Real life romances can and do happen online, but sadly not every story ends well. As with most new experiences, it’s far better to be safe than sorry. And that couldn’t be more pertinent when you consider dating and romance frauds are on the rise, with Australians losing over $60 million each year to online scammers, leaving a trail of heartbreak in their wake.
The Australian Competition and Consumer Commission (ACCC) says romance scammers are becoming increasingly manipulative with more than 4,000 Australians falling victim each year. Scammers take advantage of people looking for romantic partners, often via dating websites, apps or social media by pretending to be prospective companions.
They play on emotional triggers to get those looking for romance to provide money, gifts or personal details and will often claim to have a severely ill family member who requires immediate medical attention. They may even send you valuable items such as laptop computers and mobile phones, and ask you to resend them somewhere.
The ACCC says one of the key modus operandi of those looking to take advantage of vulnerable Australians looking for romance online is that the scammer will express strong emotions for you in a relatively short period of time.
They may even suggest you move the relationship away from the website to a more private channel, such as phone, email or instant messaging. They often claim to be from Australia or another Western country but travelling or working overseas.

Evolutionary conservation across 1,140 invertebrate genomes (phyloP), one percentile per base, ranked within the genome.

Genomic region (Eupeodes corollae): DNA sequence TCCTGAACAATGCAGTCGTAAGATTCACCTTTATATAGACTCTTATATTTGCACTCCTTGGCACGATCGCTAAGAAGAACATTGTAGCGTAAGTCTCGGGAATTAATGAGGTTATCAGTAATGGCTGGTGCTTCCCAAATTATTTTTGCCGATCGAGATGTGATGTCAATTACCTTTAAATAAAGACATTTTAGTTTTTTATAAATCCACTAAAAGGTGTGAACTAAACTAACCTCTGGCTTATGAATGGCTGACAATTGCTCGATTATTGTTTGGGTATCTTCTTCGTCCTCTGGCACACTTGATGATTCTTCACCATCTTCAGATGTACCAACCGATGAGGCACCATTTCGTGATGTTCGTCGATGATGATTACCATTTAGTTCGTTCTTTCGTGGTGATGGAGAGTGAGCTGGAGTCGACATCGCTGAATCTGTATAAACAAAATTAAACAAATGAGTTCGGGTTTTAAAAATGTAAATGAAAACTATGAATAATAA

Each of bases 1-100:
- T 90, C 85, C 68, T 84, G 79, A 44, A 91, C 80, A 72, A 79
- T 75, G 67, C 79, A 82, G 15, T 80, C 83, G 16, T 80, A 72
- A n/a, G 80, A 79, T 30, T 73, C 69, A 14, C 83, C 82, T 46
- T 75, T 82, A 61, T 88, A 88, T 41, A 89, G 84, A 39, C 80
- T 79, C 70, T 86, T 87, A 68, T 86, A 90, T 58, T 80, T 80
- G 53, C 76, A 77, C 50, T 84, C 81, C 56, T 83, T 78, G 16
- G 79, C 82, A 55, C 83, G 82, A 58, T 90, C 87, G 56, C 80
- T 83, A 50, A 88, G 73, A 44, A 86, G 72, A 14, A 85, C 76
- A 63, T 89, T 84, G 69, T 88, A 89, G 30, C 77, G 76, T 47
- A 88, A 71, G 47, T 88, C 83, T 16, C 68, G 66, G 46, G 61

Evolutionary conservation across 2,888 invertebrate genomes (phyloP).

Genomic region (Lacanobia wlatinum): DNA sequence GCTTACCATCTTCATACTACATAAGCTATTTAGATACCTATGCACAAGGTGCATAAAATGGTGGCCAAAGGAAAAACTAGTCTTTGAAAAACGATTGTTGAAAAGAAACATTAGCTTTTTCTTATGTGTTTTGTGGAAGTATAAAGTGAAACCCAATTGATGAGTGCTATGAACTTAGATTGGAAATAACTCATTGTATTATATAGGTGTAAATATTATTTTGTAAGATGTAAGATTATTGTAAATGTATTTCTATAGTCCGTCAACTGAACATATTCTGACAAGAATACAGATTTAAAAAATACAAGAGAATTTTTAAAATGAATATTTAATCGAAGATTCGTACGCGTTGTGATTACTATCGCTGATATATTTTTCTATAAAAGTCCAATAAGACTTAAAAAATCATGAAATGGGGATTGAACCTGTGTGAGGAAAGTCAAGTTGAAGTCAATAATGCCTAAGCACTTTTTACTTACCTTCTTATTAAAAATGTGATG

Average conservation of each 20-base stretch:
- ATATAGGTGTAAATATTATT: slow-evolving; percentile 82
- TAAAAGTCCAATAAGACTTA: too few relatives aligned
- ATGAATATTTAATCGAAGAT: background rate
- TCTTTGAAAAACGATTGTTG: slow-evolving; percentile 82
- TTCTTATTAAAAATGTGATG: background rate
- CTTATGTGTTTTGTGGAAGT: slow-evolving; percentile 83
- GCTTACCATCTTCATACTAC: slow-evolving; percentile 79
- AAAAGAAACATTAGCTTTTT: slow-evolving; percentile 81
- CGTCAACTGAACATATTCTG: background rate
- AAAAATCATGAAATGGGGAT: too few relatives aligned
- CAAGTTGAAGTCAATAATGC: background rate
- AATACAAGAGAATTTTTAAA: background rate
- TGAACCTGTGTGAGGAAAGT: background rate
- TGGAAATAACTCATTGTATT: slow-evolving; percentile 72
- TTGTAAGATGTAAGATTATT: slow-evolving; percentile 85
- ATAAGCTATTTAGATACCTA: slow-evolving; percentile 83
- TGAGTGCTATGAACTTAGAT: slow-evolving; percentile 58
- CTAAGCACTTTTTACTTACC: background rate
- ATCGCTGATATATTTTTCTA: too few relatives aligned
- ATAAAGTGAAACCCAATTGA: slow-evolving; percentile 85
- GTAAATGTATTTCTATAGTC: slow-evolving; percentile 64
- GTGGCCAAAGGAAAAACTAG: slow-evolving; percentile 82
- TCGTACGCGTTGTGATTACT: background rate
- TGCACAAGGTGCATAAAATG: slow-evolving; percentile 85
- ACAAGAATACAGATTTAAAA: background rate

Scammers will go to great lengths to gain your interest and trust, such as showering you with loving words, sharing personal information and even sending gifts. They may take months to build what may feel like the romance of a lifetime and may even pretend to book flights to visit you, but never actually come, the ACCC says.
To help protect yourself against financial or emotional harm from online dating scammers the ACCC suggests:
Restrict the personal information you share on social networks as scammers can use it to target you.
Never send money to someone you haven’t met in person.
Always consider the possibility that the approach may be a scam.
Do an image search of your admirer to help determine their real identity.
Be cautious sharing personal pictures or videos, as scammers can use them to blackmail you.
If you agree to meet an admirer in person, tell family and friends where you are going.
Be wary of requests for money and never give out credit card or account details.
Do not transfer money for someone else as money laundering is a criminal offence.
Source: ACCC Scamwatch